The Navy's newest combat ship, named in honor of the Twin Cities, will launch Saturday -- in Wisconsin, of all places.
The USS Minneapolis-St. Paul, a steel-hulled combat ship a bit longer than a football field, is designed to be fast and agile enough to locate mines and disarm other threats near the shoreline. It includes a flight deck for helicopters and drones and a bay to launch smaller watercraft.
The ship will be christened at a shipyard in this city on the Wisconsin-Michigan border and then literally dropped sideways into the Menominee River near the churning waters of Green Bay.
U.S. Rep. Betty McCollum is scheduled to deliver the keynote speech during the ceremony at Fincantieri Marinette Marine, the only naval shipyard in the Midwest and about an hour north of the city of Green Bay.
"We are building Naval combat ships that travel around the world and we are building them right here in the Great Lakes," said Jim Murdoch, a retired Navy admiral who works as director of business development for shipbuilder Lockheed Martin. "We are proud to be part of the team building the next namesake of the Twin Cities."
Jodi J. Greene, a deputy undersecretary of the Navy and a Northfield native, has been selected as the ship's sponsor and will smash a bottle of sparkling wine against the ship's bow to christen it.
Then the ship will be plunged into the water, listing dramatically from side to side until it rights itself. Bystanders typically line the opposite banks of the river to see the ship splash down.
"It's exciting. It's one of the few times we get to put 300 tons of steel in the water," Murdoch said during a Friday morning tour of the shipyard.
More than a dozen construction workers in hard hats and steel-toed boots were still going in and out of the ship, which had been dressed up with red, white and blue bunting and signal flags for Saturday's ceremonies.
"She looks great all decked out," said Murdoch, gazing up at the massive steel structure sitting in cradles on the riverbank.
A Fast Ship
This is the first ship and only the second naval vessel to bear the name Minneapolis-St. Paul. A Navy submarine served as the first USS Minneapolis-St. Paul from 1984 until it was decommissioned in 2008. Going back more than a century, there have been two ships named USS St. Paul and two named USS Minneapolis.
The secretary of the Navy typically selects names for vessels according to long-held conventions. Aircraft carriers are usually named after presidents and occasionally congressional members, destroyers are named after Navy, Marine and Coast Guard leaders, and battleships are named after states.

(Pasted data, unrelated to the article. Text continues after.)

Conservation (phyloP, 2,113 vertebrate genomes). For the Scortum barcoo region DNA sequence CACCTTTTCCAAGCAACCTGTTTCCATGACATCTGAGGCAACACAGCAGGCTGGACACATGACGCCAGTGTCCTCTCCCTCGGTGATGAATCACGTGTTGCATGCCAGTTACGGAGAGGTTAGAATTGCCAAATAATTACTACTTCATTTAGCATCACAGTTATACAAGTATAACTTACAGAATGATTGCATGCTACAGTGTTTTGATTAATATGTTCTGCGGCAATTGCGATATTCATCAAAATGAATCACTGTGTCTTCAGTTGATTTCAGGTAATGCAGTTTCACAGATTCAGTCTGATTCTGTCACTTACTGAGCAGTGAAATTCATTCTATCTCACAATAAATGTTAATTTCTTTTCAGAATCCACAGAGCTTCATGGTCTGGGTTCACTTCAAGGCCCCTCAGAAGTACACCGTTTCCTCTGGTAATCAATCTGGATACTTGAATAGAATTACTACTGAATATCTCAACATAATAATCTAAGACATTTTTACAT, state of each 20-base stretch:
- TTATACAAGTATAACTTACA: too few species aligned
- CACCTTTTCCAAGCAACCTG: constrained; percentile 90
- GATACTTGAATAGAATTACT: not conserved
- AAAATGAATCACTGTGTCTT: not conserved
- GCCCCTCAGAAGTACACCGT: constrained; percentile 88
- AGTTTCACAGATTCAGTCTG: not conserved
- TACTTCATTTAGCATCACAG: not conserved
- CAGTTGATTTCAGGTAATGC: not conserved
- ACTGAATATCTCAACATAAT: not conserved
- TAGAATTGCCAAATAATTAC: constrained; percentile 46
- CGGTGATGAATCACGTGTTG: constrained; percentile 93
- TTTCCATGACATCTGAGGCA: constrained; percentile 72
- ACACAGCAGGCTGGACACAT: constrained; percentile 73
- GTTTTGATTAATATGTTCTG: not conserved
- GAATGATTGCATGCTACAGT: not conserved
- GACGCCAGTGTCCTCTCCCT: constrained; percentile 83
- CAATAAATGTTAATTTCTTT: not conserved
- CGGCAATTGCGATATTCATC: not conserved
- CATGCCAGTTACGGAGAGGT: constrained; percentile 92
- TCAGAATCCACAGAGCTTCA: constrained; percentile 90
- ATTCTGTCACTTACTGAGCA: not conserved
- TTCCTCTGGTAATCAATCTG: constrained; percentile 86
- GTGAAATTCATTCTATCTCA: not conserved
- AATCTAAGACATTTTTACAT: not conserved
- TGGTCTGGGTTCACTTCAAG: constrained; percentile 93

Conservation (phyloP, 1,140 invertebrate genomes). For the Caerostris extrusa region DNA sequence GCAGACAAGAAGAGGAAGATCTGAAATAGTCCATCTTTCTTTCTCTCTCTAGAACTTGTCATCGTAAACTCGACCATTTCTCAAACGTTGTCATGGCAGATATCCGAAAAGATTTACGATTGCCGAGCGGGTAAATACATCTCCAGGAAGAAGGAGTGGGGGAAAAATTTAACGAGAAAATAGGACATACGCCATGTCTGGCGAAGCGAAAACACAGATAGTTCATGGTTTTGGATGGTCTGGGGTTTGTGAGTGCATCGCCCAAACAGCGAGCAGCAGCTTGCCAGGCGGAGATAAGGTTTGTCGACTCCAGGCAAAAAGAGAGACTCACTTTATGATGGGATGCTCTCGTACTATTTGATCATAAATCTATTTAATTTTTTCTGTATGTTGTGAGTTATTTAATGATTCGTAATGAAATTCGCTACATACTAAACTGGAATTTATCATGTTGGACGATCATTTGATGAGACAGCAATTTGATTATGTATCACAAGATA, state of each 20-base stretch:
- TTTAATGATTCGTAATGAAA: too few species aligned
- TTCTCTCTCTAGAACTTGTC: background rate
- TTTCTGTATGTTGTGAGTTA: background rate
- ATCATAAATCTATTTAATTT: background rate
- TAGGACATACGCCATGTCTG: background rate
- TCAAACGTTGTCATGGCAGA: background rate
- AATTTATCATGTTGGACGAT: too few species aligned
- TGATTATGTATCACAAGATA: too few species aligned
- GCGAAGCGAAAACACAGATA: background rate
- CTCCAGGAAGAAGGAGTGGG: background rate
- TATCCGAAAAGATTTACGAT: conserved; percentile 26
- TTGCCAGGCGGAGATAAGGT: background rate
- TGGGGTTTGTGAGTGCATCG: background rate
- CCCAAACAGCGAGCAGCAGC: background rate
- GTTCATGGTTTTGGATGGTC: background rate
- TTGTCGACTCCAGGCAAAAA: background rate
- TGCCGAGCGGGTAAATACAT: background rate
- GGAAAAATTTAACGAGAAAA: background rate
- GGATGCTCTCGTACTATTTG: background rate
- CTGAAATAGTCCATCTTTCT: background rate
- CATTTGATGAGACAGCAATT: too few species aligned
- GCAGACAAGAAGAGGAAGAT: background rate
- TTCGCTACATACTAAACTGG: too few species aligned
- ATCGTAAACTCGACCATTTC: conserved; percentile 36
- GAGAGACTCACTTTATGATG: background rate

Smaller ships are named after American cities. Other cities recently bestowed the honor include St. Louis, Indianapolis and Milwaukee.
The USS Minneapolis-St. Paul will be the Navy's 21st littoral (meaning that it will operate near shore) combat ship, and the 11th built in Wisconsin. The other 10, all with aluminum hulls, were built by an outfit in Mobile, Ala. It takes about four years to build a ship, from the first cut of steel to delivery.
The Minneapolis-St. Paul is nearly 400 feet long and can accommodate as many as 100 sailors, less than half the length of an aircraft carrier that can stretch more than 1,000 feet and carry thousands of crew members.
It's one of the fastest combat ships in the Navy, reaching a speed of 40 knots, which is more than 50 miles per hour. And it's designed to defuse threats including mines, submarines and fast surface craft, according to the U.S. Department of Defense.
"It's the most automated ship in the Navy," a Lockheed spokeswoman said.
When it's completely outfitted, the Minneapolis-St. Paul will travel more than 1,000 miles through the Great Lakes and will go into port at Mayport, Fla. From there, it could be deployed for more than year in the Middle East, the Mediterranean or the Gulf of Mexico. The Navy rotates crews on and off the ship during long deployments, Murdoch said.
About 2,500 workers, including welders, pipe fitters, electricians and engineers, pass through the Wisconsin shipyard's gates to build combat ships. The shipyard has been around since the 1940s, when smaller minesweeper vessels were built there.
"They are fine shipbuilders with a proud history. We love them," Murdoch said.
This article is written by Shannon Prather from Star Tribune and was legally licensed via the Tribune Content Agency through the NewsCred publisher network. Please direct all licensing questions to email@example.com.